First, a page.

This situation, which I like to call the Mid-Book Word Count Blues, happens to me every time I write a book. It's a panicky feeling, of "Ohmigosh, I've been working so long but there's still so far to go! I'll never finish!" It's a feeling of (comparatively minor) despair. Of failure. Because if I'm only at 40,000 words, that means I'm not even halfway THERE!

Know what I do to get through the Mid-Book Word Count Blues?

I keep writing.

Last week was a good week. Over 10,000 words in 4 days of actual writing, and suddenly, amazingly, I'm more than halfway done with this novel! There's just something (to me) about reaching 50,000 words. It's cathartic. It means this book is REALLY GOING TO HAPPEN. And continuing on is no longer an option; it's a necessity.

So if you hit that feeling of despair, be it at 10,000 words or 60,000....keep going! You'll thank me for that later.

To NaNo or Not: That IS the Question

Okay, so we've talked a lot just now about daily goals and word counts and such. This is a great conversation to have, especially considering that when I set out to write my first novel, I didn't even know how long it would have to be! And now that November is right around the corner, and National Novel Writing Month is looming large, we all need to ask ourselves: To NaNo, or not to NaNo. That is the question of the hour.

Here's the thing. In NaNoWriMo, you pledge to write a novel in a month. They say 50,000 words (which is a very low word count if you're writing for adults) = a novel, so you're pledging to write at least that. There's a whole web site where you can track your progress, connect with other writers, and find a whole new support system to help you in your novel-ing endeavor.

For some people, this is great. I signed up with my first novel, and wrote most of the first book in Undead America during NaNoWriMo of 2010. But for me, the process of checking in with other writers daily felt stressful. For me, having signed the pledge was enough. I wrote hard and fast during that month, with my stated goal of 50,000 words incentive to keep me going.

But the pressure! Oh the pressure! It was a bit much for me. If I missed a day, I beat myself up to the point where it was harder to sit down the next day. I felt like I was letting some Internet God down.

I haven't done another NaNo since. Instead, I rely on my own goals, goals I haven't typically put out there for the world to see and judge. And that's enough for me.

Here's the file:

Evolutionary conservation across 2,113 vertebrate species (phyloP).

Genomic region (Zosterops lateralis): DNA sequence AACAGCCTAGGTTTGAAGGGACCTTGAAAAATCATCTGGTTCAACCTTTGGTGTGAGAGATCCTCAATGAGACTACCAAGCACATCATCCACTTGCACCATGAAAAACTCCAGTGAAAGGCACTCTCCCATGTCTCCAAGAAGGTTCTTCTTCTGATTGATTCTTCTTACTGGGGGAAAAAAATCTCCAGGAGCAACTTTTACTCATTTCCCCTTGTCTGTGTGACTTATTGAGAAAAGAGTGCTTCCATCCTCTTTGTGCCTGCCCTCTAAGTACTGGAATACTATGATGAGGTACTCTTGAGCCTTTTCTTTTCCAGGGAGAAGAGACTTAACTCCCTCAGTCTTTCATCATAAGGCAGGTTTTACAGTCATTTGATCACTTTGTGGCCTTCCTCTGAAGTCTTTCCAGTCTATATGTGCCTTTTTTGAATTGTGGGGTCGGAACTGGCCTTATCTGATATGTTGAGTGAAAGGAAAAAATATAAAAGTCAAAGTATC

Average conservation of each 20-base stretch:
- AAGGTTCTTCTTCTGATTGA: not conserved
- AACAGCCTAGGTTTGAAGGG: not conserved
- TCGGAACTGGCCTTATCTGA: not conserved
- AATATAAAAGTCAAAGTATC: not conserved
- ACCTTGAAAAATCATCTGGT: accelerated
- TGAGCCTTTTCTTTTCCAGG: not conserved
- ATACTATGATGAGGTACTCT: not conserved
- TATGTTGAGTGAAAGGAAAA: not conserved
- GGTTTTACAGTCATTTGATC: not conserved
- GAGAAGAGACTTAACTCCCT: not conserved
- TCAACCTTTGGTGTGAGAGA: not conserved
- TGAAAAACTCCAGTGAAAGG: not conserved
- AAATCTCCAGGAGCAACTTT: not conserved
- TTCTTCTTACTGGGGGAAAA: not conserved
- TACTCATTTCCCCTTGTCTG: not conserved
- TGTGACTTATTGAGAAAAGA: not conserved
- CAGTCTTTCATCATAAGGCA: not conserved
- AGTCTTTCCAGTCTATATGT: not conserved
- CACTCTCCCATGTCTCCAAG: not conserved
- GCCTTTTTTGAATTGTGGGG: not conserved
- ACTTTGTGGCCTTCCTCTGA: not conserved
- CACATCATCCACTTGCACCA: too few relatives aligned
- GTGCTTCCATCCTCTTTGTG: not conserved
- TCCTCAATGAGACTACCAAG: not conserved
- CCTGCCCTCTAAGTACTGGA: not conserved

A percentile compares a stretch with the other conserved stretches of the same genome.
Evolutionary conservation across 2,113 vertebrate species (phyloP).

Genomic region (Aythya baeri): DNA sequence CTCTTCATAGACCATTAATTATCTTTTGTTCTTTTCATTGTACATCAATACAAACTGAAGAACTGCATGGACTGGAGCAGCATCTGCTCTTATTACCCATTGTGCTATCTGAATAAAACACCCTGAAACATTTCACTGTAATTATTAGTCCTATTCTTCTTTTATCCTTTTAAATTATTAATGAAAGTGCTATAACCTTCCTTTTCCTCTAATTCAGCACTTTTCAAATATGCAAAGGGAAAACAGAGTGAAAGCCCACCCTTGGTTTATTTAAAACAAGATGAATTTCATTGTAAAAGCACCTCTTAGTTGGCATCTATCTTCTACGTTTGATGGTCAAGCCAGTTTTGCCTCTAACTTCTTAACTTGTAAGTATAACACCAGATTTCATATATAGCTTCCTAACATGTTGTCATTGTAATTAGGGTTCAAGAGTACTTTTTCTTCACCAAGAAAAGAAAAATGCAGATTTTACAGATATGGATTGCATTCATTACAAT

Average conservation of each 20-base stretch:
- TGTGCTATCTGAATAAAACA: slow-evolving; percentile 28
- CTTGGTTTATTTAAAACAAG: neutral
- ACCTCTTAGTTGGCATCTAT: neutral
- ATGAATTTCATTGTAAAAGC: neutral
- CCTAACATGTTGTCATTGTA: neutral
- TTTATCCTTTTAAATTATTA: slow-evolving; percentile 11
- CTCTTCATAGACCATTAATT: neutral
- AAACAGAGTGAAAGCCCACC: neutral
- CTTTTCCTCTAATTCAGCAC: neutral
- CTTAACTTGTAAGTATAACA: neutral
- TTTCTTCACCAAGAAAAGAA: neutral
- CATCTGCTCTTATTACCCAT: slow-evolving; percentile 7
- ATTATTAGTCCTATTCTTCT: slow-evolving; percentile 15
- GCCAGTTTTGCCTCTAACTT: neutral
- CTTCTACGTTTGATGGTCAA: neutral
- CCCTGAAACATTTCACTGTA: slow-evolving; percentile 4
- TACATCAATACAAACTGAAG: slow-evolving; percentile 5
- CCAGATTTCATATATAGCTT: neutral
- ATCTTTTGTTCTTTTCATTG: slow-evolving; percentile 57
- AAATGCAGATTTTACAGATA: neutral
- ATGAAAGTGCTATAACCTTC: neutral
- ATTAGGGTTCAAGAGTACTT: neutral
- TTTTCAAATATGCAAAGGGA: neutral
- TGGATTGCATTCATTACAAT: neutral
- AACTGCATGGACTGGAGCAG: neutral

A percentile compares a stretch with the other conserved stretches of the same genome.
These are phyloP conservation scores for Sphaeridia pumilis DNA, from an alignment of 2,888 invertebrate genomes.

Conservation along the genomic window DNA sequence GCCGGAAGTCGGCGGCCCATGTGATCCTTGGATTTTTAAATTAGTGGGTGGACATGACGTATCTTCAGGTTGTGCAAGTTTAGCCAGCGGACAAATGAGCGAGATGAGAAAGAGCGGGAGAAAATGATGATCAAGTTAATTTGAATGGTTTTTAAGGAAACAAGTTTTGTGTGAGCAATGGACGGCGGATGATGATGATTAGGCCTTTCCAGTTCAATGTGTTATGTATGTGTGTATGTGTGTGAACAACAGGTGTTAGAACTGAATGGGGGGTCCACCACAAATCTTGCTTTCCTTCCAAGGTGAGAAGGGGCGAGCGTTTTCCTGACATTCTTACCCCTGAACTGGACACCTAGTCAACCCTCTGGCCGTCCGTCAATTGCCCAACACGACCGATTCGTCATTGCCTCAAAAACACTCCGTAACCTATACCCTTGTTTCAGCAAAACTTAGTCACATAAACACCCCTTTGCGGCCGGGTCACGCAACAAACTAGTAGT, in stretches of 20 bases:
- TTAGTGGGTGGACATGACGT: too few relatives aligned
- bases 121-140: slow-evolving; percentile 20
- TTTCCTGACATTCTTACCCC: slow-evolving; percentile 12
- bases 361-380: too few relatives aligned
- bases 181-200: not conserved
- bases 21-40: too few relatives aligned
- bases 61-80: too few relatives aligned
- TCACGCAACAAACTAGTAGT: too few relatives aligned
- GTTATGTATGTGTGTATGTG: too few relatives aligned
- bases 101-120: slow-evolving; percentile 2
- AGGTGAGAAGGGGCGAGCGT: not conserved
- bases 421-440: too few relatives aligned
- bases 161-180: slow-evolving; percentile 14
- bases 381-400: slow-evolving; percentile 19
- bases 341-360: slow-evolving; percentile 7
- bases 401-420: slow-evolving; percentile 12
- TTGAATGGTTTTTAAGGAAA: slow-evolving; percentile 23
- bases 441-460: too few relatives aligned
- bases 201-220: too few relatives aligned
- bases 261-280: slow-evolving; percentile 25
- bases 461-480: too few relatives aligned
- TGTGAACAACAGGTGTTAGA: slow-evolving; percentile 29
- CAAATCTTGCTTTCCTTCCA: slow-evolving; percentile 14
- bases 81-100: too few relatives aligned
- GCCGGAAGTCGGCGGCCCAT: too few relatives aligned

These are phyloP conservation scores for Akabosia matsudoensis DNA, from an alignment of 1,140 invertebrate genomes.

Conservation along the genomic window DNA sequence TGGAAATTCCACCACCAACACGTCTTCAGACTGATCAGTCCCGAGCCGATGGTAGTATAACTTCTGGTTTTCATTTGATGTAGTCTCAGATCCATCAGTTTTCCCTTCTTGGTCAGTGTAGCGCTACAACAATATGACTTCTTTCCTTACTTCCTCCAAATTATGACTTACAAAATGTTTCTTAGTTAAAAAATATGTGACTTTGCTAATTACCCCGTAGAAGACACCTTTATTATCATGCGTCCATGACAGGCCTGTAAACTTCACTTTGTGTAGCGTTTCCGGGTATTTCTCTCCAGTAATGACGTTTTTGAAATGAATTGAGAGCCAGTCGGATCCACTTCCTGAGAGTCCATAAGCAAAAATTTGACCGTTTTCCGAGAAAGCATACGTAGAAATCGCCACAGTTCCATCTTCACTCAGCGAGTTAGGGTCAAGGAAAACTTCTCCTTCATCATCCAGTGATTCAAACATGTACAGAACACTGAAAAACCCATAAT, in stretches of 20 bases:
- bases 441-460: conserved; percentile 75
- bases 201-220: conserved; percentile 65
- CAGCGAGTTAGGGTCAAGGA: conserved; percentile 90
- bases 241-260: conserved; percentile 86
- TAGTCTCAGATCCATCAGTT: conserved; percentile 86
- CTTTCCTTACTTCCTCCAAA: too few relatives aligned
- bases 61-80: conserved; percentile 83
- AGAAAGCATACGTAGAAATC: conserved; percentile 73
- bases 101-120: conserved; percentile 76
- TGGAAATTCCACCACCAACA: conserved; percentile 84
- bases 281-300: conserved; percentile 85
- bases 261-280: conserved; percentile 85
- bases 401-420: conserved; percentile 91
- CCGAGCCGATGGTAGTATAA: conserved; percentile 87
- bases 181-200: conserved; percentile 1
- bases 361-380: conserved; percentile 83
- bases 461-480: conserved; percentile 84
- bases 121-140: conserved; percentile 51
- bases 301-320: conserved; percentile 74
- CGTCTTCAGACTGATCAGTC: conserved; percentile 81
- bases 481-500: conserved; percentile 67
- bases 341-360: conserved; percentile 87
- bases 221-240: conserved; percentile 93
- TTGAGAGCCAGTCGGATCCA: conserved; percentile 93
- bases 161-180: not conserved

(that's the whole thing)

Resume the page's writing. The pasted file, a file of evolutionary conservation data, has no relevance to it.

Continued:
Some people, though? They thrive on the NaNo pressure! They live for it! They participate every year, and churn out good stuff every year.

It's a great program, if it's your thing. Check it out. It just may provide that last spark of motivation you've been lacking, to keep you writing until you get to the end! 

Jealousy: He's Making More Progress Than Me!

And here's the problem I have with big writing challenges: I'm a jealous idiot. I compare myself to others. If they're making more progress than me, I hate them for it. I seethe with envy and self-loathing, because why can't I be that good?


The answer here is obvious: you have to let it all go. You have to worry about your words, not their words. You have to pay attention to yourself, and no one else.

This is by far easier said than done, and I have no advice on how to actually do this, as I'm still fighting it every single day (writer jealousy is the worst!!!). But I will say this, and only this: Writer jealousy will cripple you if you let it. Don't let it. You are YOU and no one else, and your book is YOURS and no one else's, and there's room for EVERY WRITER at this table.

Let it go. Play YOUR game. Run YOUR race. Don't even think about those crazy other writers.

I hope, after all that, y'all are still hanging in there with me! I hope you're still writing, and I hope this column is helping you to stick with it.

And as for me: it's time to go run MY race. Write MY words. Hopefully, I'll see you next month at the finish line.

About the author

Leah Rhyne is a Jersey girl who's lived in the South so long she's lost her accent...but never her attitude. After spending most of her childhood watching movies like Star Wars, Aliens, and A Nightmare On Elm Street, and reading books like Stephen King's The Shining or It, Leah now writes horror and science-fiction. She lives with her husband, daughter, and a small menagerie of pets.